In succession she lost to tuberculosis her daughter Maria (in April 1803) and her son Frank (in 1806), who was also a pupil at the Prytanée. In 1807, her surviving son, William, showing signs of the same disease and a sea voyage being considered a remedy, she took him to America, where the pair attempted to sort out Tone's affairs, which had been entrusted to James Reynolds (qv); they succeeded in retrieving only a few of Tone's pre-1795 diaries, but the post-1795 diaries and letters, as well as his autobiography, Matilda herself had kept safe. When William Tone entered the École de Cavalerie at Saint-Germain-en-Laye as a cadet in November 1810, Matilda moved again to be near him, lodging at the Hôtel de la Surintendance. By accosting Napoleon – who remembered her husband – when the emperor was hunting in the forest (12 April 1811), she secured for her son the privileged status of ‘élève du gouvernement’ and French citizenship. On his leaving the cavalry school to begin service (January 1813) she returned to Paris and rented an apartment in the rue de Lille (afterwards renamed rue de Bourbon), later returning to the Latin quarter.
The difficulties experienced by William Tone after Napoleon's final defeat (June 1815) and the refusal of the British government in November of that year to allow him to return to Ireland or even to visit Britain made a return to America inevitable for Matilda Tone as well as for himself. Before leaving Paris she married, on 19 August 1816, an old friend, Thomas Wilson (d. 27 June 1824), an advocate and businessman of Dullatur, Lanarkshire, Scotland, who after Tone's death had looked after her financial affairs. After a visit to Scotland the couple settled in New York (1817) but moved (c.1820) to Georgetown, District of Columbia, where Matilda Tone-Wilson (as she called herself) lived until her death.
In 1824, offended by the unauthorised publication in a London journal, the New Monthly Magazine, of extracts from her first husband's autobiography (starting July 1824), she decided to publish in full Tone's literary remains – his autobiography, diaries, memoranda, letters, pamphlets, and other documents. Ten years previously she had told her sister Catherine that she was contemplating this possibility: ‘They will certainly appear,’ she wrote, ‘but not yet, not till they become purely historical, till the world is calm and people have had time to feel, and it shall never be done for profit, nor from any hostile feeling to any living creature’ (Matilda Tone to Catherine Heaviside, 10 Dec. 1814 (RIA, MS 23/K/53)). She entrusted the task of editing them to her son William. The result of what must, on internal evidence, have been their joint effort appeared in two large volumes as Life of Theobald Wolfe Tone . . . written by himself and continued by his son from the press of Gales and Seaton of Washington (May 1826). She contributed to the publication a memoir of her life in Paris after 1798. The book, which became a best-seller, immortalised her husband. It is the most important collection of contemporary writing on Irish politics in the period of the French revolution, and includes what is one of the earliest and perhaps the finest autobiography by an Irishman.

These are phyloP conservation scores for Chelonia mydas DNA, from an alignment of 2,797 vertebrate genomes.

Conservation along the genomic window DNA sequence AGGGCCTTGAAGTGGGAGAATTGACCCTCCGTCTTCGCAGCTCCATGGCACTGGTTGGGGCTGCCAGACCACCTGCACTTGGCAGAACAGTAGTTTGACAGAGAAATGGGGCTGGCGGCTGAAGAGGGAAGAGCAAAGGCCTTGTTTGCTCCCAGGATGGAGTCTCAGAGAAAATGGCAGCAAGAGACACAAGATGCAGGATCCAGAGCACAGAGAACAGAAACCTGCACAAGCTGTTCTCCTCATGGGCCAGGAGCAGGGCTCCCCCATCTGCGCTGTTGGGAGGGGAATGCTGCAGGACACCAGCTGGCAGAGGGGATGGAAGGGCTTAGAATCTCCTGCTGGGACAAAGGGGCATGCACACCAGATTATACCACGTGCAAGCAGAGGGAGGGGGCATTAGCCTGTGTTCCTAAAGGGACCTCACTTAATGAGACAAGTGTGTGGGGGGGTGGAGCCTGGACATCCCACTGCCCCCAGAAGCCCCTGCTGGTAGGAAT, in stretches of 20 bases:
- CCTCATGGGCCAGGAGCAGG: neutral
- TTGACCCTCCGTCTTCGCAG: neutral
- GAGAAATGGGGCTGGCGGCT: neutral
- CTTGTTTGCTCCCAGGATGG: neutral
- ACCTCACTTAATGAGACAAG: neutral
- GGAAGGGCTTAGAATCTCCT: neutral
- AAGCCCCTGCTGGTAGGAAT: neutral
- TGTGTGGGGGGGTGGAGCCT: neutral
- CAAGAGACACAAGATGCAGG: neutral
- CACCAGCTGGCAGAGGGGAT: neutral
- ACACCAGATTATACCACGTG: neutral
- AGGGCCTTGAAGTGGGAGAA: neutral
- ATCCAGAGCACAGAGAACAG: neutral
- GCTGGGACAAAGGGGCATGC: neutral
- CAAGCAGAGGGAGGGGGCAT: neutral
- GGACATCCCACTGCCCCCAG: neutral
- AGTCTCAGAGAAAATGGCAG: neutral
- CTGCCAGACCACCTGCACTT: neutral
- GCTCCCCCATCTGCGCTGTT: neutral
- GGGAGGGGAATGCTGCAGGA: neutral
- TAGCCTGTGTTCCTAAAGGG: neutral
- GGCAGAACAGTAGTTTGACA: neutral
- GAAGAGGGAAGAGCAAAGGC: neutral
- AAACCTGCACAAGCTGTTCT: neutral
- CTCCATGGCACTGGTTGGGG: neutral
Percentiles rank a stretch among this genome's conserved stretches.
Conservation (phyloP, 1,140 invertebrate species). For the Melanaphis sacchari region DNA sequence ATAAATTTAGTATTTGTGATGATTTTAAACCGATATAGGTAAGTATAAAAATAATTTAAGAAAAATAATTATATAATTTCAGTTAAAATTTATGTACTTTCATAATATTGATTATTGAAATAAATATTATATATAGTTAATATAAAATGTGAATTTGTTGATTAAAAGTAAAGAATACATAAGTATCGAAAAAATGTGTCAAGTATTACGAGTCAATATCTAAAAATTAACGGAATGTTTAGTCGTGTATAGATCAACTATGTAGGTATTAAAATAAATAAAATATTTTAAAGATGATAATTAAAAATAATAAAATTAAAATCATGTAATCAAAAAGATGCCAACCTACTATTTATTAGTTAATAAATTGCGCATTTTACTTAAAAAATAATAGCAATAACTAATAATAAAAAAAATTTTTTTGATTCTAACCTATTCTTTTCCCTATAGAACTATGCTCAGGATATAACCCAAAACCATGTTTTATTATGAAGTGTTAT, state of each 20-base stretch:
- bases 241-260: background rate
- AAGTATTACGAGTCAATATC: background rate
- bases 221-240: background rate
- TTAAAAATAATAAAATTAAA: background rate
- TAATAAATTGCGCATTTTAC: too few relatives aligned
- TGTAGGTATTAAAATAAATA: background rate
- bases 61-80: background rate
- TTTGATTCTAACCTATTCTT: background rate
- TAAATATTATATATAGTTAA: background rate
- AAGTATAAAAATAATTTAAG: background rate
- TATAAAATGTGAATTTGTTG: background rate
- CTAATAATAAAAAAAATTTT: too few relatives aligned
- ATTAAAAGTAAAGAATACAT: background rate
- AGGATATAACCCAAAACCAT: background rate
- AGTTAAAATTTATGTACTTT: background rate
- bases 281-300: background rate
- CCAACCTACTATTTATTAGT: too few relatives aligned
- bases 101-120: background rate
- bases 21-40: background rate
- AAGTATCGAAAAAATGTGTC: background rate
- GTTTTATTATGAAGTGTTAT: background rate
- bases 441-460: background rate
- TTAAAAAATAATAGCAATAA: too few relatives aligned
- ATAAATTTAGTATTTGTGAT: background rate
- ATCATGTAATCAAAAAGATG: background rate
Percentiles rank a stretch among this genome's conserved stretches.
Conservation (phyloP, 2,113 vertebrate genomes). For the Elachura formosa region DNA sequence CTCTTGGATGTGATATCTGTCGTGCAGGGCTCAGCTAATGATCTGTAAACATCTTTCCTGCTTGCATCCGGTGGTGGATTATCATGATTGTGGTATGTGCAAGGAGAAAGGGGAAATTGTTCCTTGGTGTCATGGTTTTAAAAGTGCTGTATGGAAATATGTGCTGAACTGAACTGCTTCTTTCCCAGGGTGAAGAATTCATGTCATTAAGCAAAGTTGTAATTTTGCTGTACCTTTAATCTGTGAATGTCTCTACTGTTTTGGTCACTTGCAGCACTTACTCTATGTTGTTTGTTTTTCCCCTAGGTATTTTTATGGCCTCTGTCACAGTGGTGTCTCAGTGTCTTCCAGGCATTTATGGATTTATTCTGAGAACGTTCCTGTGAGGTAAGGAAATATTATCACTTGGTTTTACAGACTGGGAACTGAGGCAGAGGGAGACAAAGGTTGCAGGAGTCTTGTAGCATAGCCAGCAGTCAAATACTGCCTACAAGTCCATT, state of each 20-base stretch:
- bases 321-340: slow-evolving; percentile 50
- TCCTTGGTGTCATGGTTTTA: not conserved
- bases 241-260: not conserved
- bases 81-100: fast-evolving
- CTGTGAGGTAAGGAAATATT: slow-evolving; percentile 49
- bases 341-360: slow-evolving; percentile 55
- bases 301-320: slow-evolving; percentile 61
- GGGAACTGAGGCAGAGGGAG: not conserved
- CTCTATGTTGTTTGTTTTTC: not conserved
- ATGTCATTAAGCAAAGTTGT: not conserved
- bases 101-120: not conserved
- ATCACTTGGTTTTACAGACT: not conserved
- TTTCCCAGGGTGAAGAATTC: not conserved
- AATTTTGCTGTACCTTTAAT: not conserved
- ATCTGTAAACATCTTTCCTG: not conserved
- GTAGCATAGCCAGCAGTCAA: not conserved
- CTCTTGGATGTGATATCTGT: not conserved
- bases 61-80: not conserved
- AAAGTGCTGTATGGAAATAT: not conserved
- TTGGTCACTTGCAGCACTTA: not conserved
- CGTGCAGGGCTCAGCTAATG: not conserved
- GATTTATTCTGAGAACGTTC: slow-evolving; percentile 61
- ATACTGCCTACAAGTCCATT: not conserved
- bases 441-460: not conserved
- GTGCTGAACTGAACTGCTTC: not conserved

After William Tone's death in 1828 Matilda lived privately, but she occasionally wrote letters, including one to John Gray (d. 1856) encouraging him in a plan to erect a stone on Tone's grave at Bodenstown (1843). Her devotion to her husband during his lifetime despite his long absences, her devotion after his early death to their children, and her dedication to the preservation and publication of his literary remains have been portrayed as ‘virtuous republican femininity’ (Curtin). She died 18 March 1849 at Georgetown, probably at her home in First Street, only two weeks after being interviewed by Charles Hart (1824–98), a Young Irelander, to whom she ‘chatted very gaily’ about her life in Ireland and France. She was buried near her son William at Marbury burying-ground, Georgetown, but on 31 October 1891 their remains were reinterred in Greenwood cemetery, Brooklyn, New York.
Matilda Tone was related by marriage to John Fitzgibbon (qv), later earl of Clare, lord chancellor throughout the 1790s, and her husband's nemesis. Her aunt Martha or Matilda Fanning married (1762) Blennerhasset Grove, a Dublin linen-draper, whose sister Elinor married (1743) John Fitzgibbon (qv) the elder; the future chancellor was their child. From Grove's death (1773) until her own death (1786?) Martha Grove was a member of Edward Fanning's household.